Chutzpah is George Steinbrenner lecturing anyone on the subject of employee relations. It's any Democratic National Committee expressing shock at any budget deficit. Chutzpah, the exclusive practice of no region or gender, has frequently been sighted in the company of politicians. In fact, political chutzpah may be the sole surviving public activity without its own televised awards ceremony. To correct that possible oversight, here are three nominees for the All-Gall Award:
1) National Organization for Women leader Eleanor Smeal. Smeal pinned at least part of the blame for the failure of the Equal Rights Amendment on the facts that "Democratic support was not strong enough" and that the mostly male state legislatures have a "stag club atosphere." To loud cheers, she announced a campaign to replace benighted males with enlightened females in selected state legislatures. What went unemphasized was that in the 1982 Illinois state legislature, the Dien Bien Phu of the ratification war, while 68 percent of the women members voted for the pro-ERA position, 84 percent of the Democratic legislators stood up for NOW's equal rights.
2) Former Atlanta Mayor Maynard Jackson qualified for the chutzpah varsity during his city's most recent mayoral campaign between Andrew Young, a black, and state legislator Sidney Marcus, a white. Jackson, a backer of Mr. Young, called black voters who supported Marcus "shuffling and grinning Negroes." Jackson surely had not forgotten how, just eight years earlier, whites who supported him in his own campaign to become Atlanta's first black mayor were called "nigger lover" and worse.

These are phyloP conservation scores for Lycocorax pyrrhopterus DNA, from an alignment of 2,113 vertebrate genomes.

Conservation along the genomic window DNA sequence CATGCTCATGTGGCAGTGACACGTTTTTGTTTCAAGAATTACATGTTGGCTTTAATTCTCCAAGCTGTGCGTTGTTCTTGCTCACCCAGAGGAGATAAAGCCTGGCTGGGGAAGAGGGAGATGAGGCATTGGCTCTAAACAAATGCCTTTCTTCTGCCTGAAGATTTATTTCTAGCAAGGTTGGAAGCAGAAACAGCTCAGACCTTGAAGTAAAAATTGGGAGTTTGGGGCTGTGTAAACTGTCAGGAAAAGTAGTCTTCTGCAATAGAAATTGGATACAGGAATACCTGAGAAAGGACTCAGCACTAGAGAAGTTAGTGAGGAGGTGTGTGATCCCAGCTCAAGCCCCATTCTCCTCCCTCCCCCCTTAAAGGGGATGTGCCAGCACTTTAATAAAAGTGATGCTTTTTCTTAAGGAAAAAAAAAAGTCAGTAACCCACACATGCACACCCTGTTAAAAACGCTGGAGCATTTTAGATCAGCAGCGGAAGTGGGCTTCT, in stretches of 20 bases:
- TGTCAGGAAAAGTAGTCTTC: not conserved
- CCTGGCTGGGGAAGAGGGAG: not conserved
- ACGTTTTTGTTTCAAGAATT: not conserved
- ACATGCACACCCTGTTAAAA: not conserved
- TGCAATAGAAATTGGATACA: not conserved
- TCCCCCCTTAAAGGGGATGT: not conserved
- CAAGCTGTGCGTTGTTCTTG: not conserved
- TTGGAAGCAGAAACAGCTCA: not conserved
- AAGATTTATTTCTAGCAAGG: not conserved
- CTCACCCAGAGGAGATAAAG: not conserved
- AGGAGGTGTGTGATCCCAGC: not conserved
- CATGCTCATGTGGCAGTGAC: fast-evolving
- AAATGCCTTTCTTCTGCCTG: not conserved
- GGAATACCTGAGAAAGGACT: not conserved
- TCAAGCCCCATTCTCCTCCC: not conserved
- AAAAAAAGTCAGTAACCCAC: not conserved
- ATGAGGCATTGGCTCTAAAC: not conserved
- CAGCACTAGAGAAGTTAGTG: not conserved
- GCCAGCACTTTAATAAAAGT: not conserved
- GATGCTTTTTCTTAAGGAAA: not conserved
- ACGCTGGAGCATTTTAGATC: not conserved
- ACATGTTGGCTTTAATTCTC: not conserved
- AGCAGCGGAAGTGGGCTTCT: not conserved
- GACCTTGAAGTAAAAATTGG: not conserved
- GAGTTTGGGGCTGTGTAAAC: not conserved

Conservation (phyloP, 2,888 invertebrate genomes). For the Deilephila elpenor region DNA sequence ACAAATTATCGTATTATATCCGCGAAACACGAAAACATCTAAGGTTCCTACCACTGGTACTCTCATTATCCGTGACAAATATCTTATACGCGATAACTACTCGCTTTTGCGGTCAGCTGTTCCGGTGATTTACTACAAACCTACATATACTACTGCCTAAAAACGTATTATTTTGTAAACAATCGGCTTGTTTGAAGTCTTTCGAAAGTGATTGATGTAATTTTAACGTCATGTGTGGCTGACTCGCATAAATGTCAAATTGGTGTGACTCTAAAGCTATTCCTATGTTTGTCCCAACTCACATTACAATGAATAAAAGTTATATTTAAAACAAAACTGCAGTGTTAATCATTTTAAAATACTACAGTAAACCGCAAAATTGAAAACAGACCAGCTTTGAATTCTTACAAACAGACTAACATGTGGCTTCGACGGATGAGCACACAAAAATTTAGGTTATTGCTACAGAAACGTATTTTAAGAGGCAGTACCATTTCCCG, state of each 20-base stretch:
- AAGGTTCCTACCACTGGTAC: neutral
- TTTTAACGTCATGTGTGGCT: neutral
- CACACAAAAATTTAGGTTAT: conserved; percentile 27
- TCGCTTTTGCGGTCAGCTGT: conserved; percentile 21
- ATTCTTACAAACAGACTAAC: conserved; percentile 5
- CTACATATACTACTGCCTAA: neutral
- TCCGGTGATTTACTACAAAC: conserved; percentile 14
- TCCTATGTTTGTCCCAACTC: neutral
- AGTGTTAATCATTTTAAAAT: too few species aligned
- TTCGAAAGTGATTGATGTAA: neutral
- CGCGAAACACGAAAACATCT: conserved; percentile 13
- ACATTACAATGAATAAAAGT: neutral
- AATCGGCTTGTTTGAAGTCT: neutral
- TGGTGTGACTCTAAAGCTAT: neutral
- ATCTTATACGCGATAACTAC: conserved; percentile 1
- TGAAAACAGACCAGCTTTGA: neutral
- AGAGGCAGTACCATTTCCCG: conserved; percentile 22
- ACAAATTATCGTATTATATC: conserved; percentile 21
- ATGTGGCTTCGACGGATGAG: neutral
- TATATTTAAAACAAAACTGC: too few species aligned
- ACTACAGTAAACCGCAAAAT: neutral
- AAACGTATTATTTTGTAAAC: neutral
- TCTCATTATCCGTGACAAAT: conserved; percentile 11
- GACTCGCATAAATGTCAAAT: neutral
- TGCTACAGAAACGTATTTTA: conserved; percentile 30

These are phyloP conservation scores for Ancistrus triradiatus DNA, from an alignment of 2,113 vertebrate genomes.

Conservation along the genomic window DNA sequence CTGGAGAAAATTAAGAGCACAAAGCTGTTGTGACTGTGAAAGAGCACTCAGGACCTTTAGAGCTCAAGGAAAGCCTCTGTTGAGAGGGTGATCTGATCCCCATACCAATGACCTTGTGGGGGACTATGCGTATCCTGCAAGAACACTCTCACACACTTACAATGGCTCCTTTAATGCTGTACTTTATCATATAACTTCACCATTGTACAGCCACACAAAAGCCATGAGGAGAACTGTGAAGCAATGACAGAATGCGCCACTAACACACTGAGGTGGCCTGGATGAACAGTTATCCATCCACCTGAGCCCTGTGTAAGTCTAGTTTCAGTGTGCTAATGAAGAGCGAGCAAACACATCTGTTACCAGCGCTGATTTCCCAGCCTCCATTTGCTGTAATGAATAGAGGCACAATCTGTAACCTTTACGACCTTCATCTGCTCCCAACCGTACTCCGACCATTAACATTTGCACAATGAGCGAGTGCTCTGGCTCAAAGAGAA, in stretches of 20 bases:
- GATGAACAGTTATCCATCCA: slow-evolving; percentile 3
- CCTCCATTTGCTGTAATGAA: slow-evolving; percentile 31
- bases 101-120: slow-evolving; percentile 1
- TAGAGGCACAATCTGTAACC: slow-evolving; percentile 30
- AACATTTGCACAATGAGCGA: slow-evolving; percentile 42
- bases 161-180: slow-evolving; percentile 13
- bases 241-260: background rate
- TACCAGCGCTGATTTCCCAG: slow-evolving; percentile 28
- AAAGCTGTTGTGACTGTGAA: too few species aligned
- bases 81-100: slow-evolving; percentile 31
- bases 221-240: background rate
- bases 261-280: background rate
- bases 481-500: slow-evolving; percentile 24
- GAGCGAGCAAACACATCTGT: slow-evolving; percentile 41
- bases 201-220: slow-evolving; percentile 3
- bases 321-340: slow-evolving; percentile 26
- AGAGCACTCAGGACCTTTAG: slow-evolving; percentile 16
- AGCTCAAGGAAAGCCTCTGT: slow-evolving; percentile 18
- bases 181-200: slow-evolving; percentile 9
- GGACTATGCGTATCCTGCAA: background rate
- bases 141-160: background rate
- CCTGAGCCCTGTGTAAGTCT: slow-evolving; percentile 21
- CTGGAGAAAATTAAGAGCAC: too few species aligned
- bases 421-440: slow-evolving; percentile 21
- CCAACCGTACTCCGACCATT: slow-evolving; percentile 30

3) Ronald Reagan, president. For undiluted and sustained chutzpah, the president's attempted retroactive endorsement of the latest voting rights law and his most recent proposed constitutional amendment. On June 18, when the bill had passed the Senate by a vote of 85 to 8, the president embraced it. Later, at the bill- signing at the White House, he suggested he had been more than willing to sign the law's extension over a year ago. Another case of bad memory or chronic chutzpah: the Reagan administration, despite repeated requests from all sides, refused to testify on the act on Capitol Hill or anyplace else. The bill passed the House, without administration involvement, by a vote of 389 to 24 on Oct. 5, 1981. The first official administration support of any voting rights bill was revealed on May 3, 1982, when Sen. Robert Dole (R-Kan.), the principal architect of the final compromise bill, announced that the White House was on board.
But the best has to be the balanced budget constitutional amendment the president endorsed this week, only six months after submitting a budget with the largest deficit ever and three weeks after signing a budget for next year with a deficit of $103.9 billion. Forget that such an amendment would bring about what Reagan most opposes--the raising of taxes. Just admire the chutzpah.